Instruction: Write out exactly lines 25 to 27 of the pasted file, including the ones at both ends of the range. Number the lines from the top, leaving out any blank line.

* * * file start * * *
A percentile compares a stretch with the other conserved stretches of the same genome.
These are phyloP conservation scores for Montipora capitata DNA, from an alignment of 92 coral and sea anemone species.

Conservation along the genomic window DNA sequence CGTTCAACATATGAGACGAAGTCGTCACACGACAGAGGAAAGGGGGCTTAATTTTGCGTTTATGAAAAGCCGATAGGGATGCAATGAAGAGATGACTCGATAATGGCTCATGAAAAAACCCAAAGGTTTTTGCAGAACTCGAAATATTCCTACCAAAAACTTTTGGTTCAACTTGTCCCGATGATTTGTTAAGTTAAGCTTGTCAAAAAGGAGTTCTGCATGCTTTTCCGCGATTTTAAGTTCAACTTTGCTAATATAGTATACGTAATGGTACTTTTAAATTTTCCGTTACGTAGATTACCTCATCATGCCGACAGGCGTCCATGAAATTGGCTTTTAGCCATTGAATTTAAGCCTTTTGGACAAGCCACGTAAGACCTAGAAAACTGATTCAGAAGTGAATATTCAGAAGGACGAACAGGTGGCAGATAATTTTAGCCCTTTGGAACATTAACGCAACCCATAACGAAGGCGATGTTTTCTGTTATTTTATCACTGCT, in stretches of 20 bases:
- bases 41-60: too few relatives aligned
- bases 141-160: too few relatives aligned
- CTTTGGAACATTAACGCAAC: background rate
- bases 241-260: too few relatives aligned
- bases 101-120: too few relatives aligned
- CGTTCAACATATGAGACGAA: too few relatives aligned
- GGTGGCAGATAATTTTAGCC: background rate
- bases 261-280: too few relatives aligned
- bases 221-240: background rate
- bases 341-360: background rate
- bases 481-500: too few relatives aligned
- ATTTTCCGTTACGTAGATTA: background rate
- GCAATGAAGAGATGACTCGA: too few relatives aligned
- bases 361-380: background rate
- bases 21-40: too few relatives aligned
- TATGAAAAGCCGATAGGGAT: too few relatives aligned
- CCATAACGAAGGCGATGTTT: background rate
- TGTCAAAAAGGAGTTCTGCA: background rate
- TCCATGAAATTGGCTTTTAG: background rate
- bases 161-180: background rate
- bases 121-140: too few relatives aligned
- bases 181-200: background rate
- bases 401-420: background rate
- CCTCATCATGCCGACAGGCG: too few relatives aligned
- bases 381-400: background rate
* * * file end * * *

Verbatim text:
- bases 181-200: background rate
- bases 401-420: background rate
- CCTCATCATGCCGACAGGCG: too few relatives aligned